I recently wrote about the annoyingly loud teenagers next door and their irritating music. Which made me think that the music we love in our teens seems to dictate the sounds we cherish throughout our lives.
It has been shown in studies that our ears adapt to new sounds with repetition and that we are thereafter particularly receptive to those sounds. They enhance a feeling of comfort, memories and positive emotions, which explains why every new generation has their own collection of genres & sub-genres which their older counterparts often aren’t attuned to.
Though Gene Simmons recent claim that ‘Rock is Dead’ was loudly disputed, he does have a point. The ‘original’ era of rock music, that of the 60s, 70s & 80s, is not dead, but it is dying. And this is very much supported by the falling radio listener figures for Classic Rock stations. The fact is that most fans of that era of Rock music come from the same era, and consequently we’re slowly dying out. A friend recently questioned this and I asked him how many people he knew who listened to 40s or 50s music which was just as cutting edge and cool for its time. ‘Ok, I see what you mean’, he replied.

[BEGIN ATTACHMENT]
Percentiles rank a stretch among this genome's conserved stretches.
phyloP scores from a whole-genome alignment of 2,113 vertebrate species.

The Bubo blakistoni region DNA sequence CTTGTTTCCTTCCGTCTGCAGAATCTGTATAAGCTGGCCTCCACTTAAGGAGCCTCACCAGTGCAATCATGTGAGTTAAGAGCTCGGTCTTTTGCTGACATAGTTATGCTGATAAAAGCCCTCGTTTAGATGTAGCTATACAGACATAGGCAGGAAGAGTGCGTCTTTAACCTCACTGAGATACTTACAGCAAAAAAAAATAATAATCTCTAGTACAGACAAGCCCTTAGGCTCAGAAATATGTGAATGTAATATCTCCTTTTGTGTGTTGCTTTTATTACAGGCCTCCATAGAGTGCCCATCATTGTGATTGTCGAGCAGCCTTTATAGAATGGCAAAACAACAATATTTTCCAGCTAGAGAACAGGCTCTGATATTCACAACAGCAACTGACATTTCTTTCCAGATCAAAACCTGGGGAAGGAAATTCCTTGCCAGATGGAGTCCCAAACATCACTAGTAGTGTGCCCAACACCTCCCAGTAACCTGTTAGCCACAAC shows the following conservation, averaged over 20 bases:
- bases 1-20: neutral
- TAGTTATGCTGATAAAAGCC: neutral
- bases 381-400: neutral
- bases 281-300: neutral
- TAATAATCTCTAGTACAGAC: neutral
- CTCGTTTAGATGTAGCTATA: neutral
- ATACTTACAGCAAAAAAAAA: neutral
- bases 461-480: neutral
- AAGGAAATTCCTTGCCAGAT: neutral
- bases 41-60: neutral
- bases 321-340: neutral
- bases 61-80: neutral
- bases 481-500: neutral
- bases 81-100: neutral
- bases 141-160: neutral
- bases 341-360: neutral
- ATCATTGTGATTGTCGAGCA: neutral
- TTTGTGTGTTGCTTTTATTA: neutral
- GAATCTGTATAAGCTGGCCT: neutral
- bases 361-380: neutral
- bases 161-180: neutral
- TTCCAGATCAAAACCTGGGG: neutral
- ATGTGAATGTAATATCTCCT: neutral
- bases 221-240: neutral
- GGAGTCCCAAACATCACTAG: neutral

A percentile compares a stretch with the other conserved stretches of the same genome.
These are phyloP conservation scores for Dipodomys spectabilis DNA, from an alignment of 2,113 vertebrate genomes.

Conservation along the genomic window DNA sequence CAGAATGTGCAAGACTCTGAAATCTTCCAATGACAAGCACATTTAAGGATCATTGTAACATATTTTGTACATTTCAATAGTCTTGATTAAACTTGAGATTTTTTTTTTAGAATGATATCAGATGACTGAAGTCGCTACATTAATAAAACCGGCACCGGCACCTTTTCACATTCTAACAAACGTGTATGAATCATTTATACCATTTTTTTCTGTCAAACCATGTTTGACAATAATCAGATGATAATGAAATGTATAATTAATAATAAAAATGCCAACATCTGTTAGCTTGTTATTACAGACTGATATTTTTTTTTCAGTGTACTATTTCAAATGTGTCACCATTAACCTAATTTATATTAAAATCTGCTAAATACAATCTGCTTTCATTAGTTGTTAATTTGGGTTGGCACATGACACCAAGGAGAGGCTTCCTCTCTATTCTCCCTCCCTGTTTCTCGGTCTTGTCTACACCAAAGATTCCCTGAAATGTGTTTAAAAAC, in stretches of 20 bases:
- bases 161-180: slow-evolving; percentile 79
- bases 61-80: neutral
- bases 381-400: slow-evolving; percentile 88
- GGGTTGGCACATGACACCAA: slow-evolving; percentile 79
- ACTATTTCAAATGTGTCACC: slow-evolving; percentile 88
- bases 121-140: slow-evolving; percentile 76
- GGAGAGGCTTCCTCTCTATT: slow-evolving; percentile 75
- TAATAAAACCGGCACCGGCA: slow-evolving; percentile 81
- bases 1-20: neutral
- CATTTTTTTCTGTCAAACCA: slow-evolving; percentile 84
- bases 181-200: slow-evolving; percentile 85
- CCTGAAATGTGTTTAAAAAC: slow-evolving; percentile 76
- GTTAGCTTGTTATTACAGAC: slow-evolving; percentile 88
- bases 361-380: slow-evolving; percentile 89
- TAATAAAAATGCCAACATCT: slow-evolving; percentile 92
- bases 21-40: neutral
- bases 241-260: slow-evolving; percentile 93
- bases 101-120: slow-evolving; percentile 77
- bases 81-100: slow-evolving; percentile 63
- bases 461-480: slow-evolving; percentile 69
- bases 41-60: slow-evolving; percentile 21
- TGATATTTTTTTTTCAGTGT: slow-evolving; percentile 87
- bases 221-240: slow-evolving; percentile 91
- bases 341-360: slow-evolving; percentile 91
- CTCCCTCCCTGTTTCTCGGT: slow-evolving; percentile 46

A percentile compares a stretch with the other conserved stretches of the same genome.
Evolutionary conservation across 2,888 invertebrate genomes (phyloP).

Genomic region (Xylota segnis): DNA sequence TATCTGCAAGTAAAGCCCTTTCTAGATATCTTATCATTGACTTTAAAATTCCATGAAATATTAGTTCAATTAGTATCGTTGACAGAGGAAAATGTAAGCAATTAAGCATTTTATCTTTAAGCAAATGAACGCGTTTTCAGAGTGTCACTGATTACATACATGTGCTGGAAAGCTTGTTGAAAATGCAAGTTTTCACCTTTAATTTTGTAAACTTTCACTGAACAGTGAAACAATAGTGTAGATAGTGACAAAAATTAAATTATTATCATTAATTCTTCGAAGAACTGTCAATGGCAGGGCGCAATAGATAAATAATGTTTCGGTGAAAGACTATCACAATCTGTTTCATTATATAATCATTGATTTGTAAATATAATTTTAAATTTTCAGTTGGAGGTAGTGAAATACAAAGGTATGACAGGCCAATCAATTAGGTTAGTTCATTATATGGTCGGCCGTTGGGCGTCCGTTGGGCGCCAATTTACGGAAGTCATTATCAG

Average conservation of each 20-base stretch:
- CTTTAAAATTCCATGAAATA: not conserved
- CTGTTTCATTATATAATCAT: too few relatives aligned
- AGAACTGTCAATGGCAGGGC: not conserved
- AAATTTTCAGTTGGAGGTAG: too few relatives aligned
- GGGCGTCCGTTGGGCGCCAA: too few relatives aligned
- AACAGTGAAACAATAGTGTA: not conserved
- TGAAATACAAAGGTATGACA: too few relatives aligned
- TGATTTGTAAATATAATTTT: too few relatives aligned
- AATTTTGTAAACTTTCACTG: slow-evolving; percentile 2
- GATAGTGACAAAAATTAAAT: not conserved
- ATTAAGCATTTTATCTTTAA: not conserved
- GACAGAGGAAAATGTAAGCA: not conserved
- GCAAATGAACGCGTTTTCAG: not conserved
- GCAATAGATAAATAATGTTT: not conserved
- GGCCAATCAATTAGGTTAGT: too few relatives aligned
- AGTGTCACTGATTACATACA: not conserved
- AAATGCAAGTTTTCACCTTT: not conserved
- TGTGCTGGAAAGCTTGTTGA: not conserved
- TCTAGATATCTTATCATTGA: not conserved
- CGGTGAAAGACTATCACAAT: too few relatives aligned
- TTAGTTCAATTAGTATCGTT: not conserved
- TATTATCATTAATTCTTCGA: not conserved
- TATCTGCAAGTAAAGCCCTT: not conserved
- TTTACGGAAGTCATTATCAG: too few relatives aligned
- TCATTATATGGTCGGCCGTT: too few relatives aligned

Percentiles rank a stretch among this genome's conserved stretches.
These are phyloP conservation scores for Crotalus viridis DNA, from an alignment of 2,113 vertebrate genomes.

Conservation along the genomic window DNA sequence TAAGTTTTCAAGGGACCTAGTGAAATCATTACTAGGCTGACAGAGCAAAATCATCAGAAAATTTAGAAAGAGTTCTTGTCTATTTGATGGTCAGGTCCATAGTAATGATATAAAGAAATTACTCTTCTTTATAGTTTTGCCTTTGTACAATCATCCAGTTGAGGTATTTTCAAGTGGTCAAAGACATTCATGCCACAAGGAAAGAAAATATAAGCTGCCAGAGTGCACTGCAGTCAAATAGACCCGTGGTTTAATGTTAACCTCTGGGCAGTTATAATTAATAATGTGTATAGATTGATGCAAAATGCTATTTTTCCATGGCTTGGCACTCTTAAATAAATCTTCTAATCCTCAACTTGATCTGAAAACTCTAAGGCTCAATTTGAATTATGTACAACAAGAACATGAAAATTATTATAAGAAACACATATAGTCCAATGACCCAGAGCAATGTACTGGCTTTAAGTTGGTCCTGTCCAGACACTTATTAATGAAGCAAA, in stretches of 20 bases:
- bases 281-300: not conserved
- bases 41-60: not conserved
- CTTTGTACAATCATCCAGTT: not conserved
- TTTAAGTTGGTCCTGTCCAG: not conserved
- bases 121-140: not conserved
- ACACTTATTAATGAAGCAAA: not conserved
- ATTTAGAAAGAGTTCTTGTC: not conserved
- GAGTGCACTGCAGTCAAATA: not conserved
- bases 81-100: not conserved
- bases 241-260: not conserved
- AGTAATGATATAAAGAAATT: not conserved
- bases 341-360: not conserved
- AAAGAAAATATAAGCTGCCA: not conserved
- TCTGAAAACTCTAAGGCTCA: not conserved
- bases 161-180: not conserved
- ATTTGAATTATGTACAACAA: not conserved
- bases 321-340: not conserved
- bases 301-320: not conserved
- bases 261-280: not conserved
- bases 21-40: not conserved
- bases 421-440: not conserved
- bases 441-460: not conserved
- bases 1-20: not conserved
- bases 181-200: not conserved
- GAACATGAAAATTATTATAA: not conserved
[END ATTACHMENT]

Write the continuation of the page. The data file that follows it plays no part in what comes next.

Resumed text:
The fact is, rock is not dead. It’s just a different type of rock with a different sound which appeals to the younger generation. Their ears are attuned to it whereas ours aren’t as much. This new rock is glossy and generally produced to perfection (just like all other genres), whereas the Hendrix’s, Free’s, Joplins etc were mostly recorded live and within the production restrictions of the day. No sub-sonic bass sounds. No loops and samples to create the hypnotic effect of today’s music. Lots of mistakes which have added to the character for most of us. Our ears rather like these imperfections. We expect them otherwise it doesn’t sound ‘real’.
There are of course some listeners who can make a transition of sorts. Who embrace some of the new sounds whilst still appreciating the old. But I am constantly amazed by how many people seem stuck in a very narrow field of music appreciation. Perhaps their happiest memories are so firmly lodged in those times that nothing else works.
I have to come to terms with the fact that my voice is completely out of fashion. Today’s vogue is a young sounding clean soprano and the few raunchy husky female vocalists, the Bonnie Tylers and Janice Joplins, were popular in the 70s. Even male voices have followed this trend. Bryan Adams and Rod Stewart for example with their husky tones are no longer in favour with the younger generations. No doubt this fashion will reverse again at some stage, but possibly not in time for me.
Well I have to remain grateful (and I most certainly am) that there are still sufficient people of our generation around who can tell the difference between a live performance and a studio enhanced one. A live performance certainly separates the men from the boys.
If, for some reason, you haven’t yet heard my raunchy rock voice, you can listen here: www.dorisbrendelmusic.com/not-utopia-cd
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